Pools of bright yellow sit in the gutters along the side of College Avenue this time of year. The Chinese Flame Tree is in bloom. They begin after the most intense heat has passed, after the saturated humidity of July and August. Also around this time, when the weather first dips down below 65 at night, the Saucer Magnolia gets very confused about the seasons and pushes out a few mystified blooms that I can just imagine looking at one another and saying, "Dear me! It isn't spring! Harold, you got it all wrong!" Don't ask me who Harold is.
We have begun a new pre-school with new teachers and a new routine. And after the awkward bustle of learning how to pack lunches and juggle pick-up times, nursing the first season's sicknesses and getting caught up with dental work, I've discovered I have a few delightful pieces of time to myself.
The children experienced a week of protestations where they told me they weren't going to school. They were nervous and had stomach aches, but now Rose has resigned herself to it and Lee positively enjoys it. They come home and tell me the most interesting things, like Rose's rendition of the season: "Mommy, there is gonna be rainbow leaves. And after the leaf fall comes winter, and snow is gonna cover the whole earth, and we'll wear jackets and boots."
Last Friday, Rose asked me if I knew Luke in her class. "No," I replied. "What's he like?"
"He likes me," Rose replied.
Today she told me that she doesn't like girls in her school. "Why?" I asked.
"Because girls are show-offs," she replied.
They bring me handprint pictures and molded clay sculptures, yarn weavings, crayon etchings, Cheerio outlines, handmade books, painted shells, an aquarium in a bottle, a miniature apple pie, and a paper cut-out of all the pirates in the Stevens' clan (which included Mr. Ryan Javier who is living with us right now).
I am delighted in the creativity and understanding of their teachers. This is what I want my children to be doing in pre-school. Not worksheets and academia but exploration and creation. What a difference holding Lee back has made! He walks onto the playground with excitement and most days forgets to say goodbye. When I pick him up, he's interested in showing me his projects and sometimes he gives me reports on what he ate for snack.
"Mama, Jacob brought a race car to school and you wind it up with a screw driver and it goes!" "Mama, we cut out lots of squares and put them on a paper and then they went through a machine and they were stuck all together." "Tomorrow my teacher said that if we're really good we can go to the park and play chase games." "My friends laughed at me when I ate my sprouts. They thought I was eating grass." That last bit of information would've concerned be except that Lee said it with satisfaction. He was quite pleased with himself at the attention and laughter he'd gained through his alfalfa sprouts.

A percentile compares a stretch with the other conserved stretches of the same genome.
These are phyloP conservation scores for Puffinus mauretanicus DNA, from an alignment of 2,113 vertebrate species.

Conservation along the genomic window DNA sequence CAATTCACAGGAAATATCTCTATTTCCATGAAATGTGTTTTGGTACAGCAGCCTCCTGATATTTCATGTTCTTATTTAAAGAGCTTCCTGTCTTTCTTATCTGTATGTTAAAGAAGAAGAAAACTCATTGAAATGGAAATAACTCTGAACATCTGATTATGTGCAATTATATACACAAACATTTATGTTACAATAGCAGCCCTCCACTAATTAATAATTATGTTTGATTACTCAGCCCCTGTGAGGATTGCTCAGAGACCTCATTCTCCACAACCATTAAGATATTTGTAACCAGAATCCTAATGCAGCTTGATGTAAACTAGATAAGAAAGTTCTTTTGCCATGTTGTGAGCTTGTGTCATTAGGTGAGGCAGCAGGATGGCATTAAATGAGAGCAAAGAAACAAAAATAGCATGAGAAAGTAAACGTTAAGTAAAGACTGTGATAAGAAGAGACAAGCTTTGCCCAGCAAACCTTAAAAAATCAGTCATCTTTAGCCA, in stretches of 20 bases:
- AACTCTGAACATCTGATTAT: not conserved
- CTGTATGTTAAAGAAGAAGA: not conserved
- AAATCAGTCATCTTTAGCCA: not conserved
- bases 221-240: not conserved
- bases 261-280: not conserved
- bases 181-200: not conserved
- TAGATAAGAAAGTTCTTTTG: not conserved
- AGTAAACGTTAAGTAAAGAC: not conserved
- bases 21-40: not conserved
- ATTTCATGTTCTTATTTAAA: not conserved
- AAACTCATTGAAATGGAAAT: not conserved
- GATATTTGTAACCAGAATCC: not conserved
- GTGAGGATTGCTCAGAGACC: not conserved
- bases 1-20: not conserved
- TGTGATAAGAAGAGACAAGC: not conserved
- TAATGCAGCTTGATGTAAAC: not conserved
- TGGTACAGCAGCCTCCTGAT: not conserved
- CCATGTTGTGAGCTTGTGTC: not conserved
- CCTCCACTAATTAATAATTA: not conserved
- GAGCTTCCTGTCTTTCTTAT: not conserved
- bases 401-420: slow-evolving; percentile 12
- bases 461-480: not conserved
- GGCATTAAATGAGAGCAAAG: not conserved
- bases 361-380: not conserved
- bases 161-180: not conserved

In the car he and Rose compare notes or talk about when they see each other on campus. Once a month they get a Scholastic Book Catalogue that they look through like a newspaper and point out the books that they've read.
Last week their school held its first chapel day. "We went to a church, Mama," Rose told me. "It had beautiful windows and we sang at the front."
"Did you see Lee?" I asked.
"Yes, but we cannot turn our heads and we have to sit with our bottoms down."
I gather the school is more strict that our previous pre-school, and that is good. Lee thrives on structure and guidelines and order.
The school provides its own healthy snacks too, and they ask that parents not pack their children soda, fruit snacks, cookies, or fruit juices in their lunches.
Lee has begun sounding out words accurately and telling me what letter they start with. Rose does the same but with no accuracy at all. "B, B, B, car!" she'll say. Or "S, s, s, chair."
The other day, they were taking pats of mud and sticking them onto various objects in the backyard and saying, "You are a good bucket. Good job." "You are a fast swing. Good job." "You are a tall tree. Good job."
And just like that school has grown up my little boy. Within a few weeks he seems to be reasoning and expressing himself better. Today he asked me if fire hydrants ever run out of water. His little sense of humor is developing and he's less explosive when he doesn't get his way and more interested in cuddling when he's home. Their being at school makes me more interested in being with them too. The hours to myself in the silence of an empty house has made the times of their being here with each other and with me more sweet.